top of page
  • Writer's pictureGethin Thomas

Torcross Out of Season

Originally published by Gethin Thomas JULY. 03, 2020


Torcross is a village in the South Hams district of Devon in England. It stands at at the southern end of Slapton Sands, a narrow strip of land and shingle beach which separates the freshwater lake of Slapton Ley from Start Bay.


The first mention of Torcross was recorded at the manorial court in the court rolls of 29 March 1602 when it was recorded that a representative of the new village reported that everything was "all well". In 1854 the coastal road between Kingsbridge and Dartmouth was built passing through Torcross giving a much needed lifeline to the community. In 1858 a coach service started between Dartmouth and Kingsbridge.


In late 1943 Torcross was evacuated, along with many other villages in the South Hams area, to make way for 15,000 allied troops who needed the area to practice for the D Day landings.


In the early hours of 28 April 1944 a tragic incident happened during Exercise Tiger: nine German torpedo boats (Schnellboote), alerted by heavy radio traffic, intercepted a three-mile-long convoy of vessels travelling from the Isle of Portland to Slapton Sands to undertake landing rehearsals for D Day. Two Tank landing ships (LST) were sunk in the engagement and 946 American servicemen died. Poor communications led to badly-timed shelling on the beach, killing about 300 more men. Over 1,000 lives were lost over the course of the operation, most of them through US Army friendly fire.


Over the years Torcross has survived a battering from some terrible storms. On 4 January 1979 enormous waves washed over the roofs of the dwellings causing substantial damage to all the buildings along the then beach front; in the aftermath lorry-loads of boulders were brought in from the Plymouth area as temporary protection and a new curved seawall was built.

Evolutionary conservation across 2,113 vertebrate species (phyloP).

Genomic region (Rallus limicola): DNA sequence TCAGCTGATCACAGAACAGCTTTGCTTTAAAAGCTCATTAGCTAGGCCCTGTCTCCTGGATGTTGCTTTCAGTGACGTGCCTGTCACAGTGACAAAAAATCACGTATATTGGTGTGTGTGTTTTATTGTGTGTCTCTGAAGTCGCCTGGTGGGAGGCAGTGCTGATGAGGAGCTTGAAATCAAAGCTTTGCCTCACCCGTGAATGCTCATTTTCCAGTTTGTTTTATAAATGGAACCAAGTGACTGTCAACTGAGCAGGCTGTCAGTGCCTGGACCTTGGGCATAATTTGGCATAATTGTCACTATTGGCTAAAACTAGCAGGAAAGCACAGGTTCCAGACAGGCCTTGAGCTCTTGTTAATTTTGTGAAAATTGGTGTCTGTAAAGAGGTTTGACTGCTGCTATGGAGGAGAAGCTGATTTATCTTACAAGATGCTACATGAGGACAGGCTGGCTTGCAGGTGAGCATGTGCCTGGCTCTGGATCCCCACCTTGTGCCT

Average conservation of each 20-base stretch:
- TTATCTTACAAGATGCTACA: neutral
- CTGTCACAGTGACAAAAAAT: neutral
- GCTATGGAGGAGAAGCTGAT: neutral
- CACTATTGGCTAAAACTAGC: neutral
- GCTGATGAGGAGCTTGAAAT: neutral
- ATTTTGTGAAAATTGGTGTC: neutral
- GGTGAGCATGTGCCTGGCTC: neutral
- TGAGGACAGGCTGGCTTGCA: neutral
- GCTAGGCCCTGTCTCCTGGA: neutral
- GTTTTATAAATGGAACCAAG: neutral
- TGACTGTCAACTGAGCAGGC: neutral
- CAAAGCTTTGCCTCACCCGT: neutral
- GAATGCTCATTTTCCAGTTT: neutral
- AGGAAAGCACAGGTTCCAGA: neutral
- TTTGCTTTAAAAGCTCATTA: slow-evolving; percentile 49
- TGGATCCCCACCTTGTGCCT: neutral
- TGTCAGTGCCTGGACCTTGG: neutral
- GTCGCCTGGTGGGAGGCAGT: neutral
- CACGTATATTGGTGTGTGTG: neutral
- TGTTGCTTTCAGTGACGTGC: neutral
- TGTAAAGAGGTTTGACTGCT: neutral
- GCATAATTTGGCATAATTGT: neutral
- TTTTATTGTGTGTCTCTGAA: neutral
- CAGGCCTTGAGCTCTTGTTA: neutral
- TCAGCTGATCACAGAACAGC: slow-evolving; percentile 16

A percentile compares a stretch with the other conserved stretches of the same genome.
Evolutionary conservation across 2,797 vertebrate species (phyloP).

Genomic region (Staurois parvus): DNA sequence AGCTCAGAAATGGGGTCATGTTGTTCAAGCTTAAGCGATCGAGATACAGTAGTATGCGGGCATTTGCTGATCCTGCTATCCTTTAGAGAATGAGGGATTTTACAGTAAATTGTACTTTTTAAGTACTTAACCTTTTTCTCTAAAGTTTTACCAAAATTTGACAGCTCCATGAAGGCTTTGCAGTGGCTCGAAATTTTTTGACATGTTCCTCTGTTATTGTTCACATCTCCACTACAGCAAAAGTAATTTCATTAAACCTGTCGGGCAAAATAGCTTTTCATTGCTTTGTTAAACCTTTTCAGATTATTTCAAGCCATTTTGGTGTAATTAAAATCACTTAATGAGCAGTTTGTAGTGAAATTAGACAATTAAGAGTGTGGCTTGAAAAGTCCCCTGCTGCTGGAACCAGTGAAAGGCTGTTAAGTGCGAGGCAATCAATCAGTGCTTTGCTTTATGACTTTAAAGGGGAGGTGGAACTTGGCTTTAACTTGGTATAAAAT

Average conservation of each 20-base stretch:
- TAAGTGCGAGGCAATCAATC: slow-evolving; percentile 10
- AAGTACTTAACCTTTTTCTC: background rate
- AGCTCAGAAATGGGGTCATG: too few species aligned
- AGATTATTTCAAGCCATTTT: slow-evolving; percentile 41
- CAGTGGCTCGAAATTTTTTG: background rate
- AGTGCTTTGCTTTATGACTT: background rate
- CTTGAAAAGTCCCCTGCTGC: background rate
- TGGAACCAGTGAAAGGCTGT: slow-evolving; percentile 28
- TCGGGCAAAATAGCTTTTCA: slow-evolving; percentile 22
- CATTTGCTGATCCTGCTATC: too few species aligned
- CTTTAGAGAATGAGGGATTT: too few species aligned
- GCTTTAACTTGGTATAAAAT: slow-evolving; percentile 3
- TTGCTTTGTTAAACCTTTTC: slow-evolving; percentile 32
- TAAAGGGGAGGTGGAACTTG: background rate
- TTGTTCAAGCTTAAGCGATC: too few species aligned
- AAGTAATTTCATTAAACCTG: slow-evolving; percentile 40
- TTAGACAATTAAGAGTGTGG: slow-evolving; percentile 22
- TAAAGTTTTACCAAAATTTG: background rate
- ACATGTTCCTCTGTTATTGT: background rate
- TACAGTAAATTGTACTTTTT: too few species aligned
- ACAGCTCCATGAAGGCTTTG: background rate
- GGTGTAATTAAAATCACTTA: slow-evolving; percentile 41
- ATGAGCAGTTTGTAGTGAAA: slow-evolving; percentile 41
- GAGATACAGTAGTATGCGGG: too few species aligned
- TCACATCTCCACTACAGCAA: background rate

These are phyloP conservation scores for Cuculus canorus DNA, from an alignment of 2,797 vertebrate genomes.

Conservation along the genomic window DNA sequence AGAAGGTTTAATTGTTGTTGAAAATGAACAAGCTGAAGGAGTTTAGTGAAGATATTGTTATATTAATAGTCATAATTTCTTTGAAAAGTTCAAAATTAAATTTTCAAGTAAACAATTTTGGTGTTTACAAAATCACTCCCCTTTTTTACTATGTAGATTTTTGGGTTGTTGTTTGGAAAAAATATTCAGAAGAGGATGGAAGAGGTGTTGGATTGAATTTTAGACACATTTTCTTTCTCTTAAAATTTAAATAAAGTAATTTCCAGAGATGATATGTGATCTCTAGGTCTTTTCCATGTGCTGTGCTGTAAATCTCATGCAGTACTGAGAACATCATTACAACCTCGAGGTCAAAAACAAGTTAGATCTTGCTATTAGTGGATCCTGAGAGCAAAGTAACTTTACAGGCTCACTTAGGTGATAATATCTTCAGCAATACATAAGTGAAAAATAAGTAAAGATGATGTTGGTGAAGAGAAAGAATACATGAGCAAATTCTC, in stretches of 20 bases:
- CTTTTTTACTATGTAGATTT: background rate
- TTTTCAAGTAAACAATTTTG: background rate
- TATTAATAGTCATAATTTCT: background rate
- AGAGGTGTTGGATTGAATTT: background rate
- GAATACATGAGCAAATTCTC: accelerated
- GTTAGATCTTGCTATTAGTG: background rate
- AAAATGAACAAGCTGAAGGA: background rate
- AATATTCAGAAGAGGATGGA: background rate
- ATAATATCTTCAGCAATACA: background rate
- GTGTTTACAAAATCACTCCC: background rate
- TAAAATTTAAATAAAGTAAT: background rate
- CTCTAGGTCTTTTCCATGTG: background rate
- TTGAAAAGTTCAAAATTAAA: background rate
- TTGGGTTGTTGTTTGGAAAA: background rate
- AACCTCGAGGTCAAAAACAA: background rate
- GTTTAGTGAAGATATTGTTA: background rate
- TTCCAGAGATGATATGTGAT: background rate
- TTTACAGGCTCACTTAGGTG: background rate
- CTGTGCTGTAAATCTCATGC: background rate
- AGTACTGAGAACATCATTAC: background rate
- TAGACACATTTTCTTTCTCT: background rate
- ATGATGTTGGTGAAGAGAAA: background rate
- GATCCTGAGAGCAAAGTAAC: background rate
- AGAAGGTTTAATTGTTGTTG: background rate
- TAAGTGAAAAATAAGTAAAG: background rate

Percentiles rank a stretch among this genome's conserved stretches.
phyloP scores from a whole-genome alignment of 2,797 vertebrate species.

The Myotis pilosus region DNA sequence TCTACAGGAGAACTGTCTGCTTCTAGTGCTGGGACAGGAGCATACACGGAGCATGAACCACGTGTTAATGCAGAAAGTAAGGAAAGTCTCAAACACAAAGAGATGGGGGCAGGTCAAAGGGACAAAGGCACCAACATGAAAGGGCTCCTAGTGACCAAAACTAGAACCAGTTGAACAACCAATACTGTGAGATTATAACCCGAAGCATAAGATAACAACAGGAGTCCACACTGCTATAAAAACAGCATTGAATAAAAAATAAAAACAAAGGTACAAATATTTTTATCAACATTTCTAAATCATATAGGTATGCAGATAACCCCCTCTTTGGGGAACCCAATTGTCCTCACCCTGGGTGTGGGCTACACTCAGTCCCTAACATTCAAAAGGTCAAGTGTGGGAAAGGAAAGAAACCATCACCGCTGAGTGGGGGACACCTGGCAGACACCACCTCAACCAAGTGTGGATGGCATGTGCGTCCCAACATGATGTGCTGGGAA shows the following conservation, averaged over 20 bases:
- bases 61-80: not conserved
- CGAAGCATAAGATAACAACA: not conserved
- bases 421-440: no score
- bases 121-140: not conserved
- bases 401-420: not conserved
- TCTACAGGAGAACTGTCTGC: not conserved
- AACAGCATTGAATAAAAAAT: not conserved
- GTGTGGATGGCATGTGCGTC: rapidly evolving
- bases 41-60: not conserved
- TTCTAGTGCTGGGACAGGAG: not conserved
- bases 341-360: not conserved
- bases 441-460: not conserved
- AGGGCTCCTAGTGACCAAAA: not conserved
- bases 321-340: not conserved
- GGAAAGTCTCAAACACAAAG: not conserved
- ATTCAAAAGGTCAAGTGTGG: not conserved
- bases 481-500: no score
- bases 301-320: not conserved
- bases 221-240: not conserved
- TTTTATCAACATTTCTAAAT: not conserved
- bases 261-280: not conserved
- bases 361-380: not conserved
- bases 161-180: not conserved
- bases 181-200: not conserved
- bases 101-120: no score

Cafe closed for winter.


Secured for the storm.


Start Point Lighthouse.






The beach level changes seasonally and from year to year. This is the lowest I have seen it back in March, with most of the Sea Defence exposed. Today the beach was back up to within about 4 metres, 12 feet of the concrete wave wall.


Slapton Ley, a freshwater lake separated from the seafront by a shingle bar.


Torcross Chapel.



Some of the older properties are still thatched. Originally they would have used reeds from the Ley.


Some of the best Fish and Chips in the area.


The beach so low that the bottom of the sea defence is visible. Today it is completely covered.


Waves have been known to break over the roofs of the cottages in the worst storms.






Thatch is often covered in chicken wire today to keep out birds and vermin.




At the top of these steps are storm gates, right and left, which can be shut during bad weather



Exercise Tiger Memorial. DD or Duplex Drive tanks, nicknamed "Donald Duck tanks", were a type of amphibious swimming tank developed by the British during the Second World War. The Duplex Drive variant of the M4 Sherman medium tank, that was used by the Western Allies during the Normandy Landings.



Related Posts

See All

Comments


bottom of page